Monday, July 14, 2014

My First Newbery of the Summer

It was windy during my morning run, so I took off my earbuds when I was cooling down in order to listen to the wind in the trees. Having grown up in Delta Junction, wind in the trees is the background music of my entire childhood. I love it.

Running with earbuds is a very new thing for me, and I'm of two minds about it. The music actually makes running easier, because it distracts you from any discomfort you might be feeling. It's also an opportunity to listen to whatever music I want without kids telling me to change the station. However, it also keeps you from hearing anything going on around you. You can't hear the birds sing. Safety can be an issue, because you can't hear traffic, and you can't hear bikes, dogs or other runners coming up behind you. (Yes, I'm slow enough that I can be passed by other runners!) Just last week, a woman south of Anchorage was mauled by a bear while she was out running. Undoubtedly, part of the reason why is the earbuds she was wearing. Perhaps there was a warning sound she could have heard if she'd been listening. I'm sure I'll continue to wear them, but I have to remind myself to make my other senses more alert when I do.

As I've mentioned, one of my summer reading goals was to read three Newbery Medal winning books that I hadn't before. I brought three home from the library at random. "I, Juan de Pareja," by Elizabeth Borton de Trevino, was one of them. I can understand why it won the Newbery Medal. It's a beautiful and well-written piece of historical fiction, with luminescent and admirable characters, and an engaging story line. I can also see why it's not popular with today's young readers. Unfortunately, historical fiction seems to have really fallen out of favor with the readers of today. Even third graders are begging for Dystopian, and if it's not that, then they want fantasy or adventure. In historical fiction, often the action is much more subtle, and for the less accomplished reader, there is not as much to draw them in.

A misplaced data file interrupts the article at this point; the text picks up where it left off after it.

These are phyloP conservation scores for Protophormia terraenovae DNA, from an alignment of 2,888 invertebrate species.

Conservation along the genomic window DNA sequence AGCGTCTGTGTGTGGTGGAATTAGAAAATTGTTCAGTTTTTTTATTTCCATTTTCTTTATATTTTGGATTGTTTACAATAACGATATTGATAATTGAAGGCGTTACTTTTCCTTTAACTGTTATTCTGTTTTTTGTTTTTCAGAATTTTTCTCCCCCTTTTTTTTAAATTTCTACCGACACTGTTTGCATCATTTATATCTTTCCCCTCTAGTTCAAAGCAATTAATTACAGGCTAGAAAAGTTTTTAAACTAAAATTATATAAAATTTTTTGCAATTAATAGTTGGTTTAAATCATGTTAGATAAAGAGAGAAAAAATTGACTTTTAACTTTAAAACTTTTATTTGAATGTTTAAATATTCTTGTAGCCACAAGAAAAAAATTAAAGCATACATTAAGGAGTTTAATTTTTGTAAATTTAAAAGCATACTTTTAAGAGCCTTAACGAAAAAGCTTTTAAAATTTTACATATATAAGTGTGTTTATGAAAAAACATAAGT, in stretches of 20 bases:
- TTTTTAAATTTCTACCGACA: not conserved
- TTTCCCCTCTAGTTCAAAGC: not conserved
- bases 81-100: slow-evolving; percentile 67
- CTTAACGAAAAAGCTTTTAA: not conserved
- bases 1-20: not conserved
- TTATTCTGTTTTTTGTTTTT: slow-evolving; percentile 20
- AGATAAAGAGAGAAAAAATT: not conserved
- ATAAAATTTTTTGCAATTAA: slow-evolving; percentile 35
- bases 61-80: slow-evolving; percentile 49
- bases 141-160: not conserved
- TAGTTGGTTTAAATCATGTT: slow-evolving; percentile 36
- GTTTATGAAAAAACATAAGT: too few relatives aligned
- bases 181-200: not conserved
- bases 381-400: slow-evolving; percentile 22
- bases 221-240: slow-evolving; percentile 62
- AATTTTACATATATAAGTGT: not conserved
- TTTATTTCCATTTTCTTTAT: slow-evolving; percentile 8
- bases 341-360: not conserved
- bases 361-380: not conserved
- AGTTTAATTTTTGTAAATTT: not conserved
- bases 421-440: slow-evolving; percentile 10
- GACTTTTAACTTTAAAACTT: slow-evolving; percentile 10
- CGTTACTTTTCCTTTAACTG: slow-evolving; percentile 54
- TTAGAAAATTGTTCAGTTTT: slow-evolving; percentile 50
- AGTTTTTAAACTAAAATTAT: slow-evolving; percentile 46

This story, though fictionalized, is based on the life of an actual man, Juan de Pareja, who was a slave in the household of Diego Velazquez, official painter of the Spanish court in the 17th century. Juan becomes Velazquez' assistant, and becomes an invaluable and cherished part of both his studio and his home. Written in first person, it follows Juan's life from early childhood, through a tumultuous change of ownership, after which he ends up with Velazquez. Then we continue with Juan through his many years of service to the painter, in which he becomes an accomplished artist in his own right, earns his freedom, and eventually finds love.

This book is beautifully written, and very obviously a labor of love for the author. I was the first person to check this out from our library in years. I will recommend this to my advanced readers at school, and have high hopes that I will get someone to read it. Part of the trouble with these older books is that kids think they have a "boring" cover. They are not even getting picked up and perused. I often think that if they reissued some of these older books with a snappier cover, they might draw in a new generation of readers. Much as I love many of the newer series, there are so many other wonderful titles out there that kids are missing out on.

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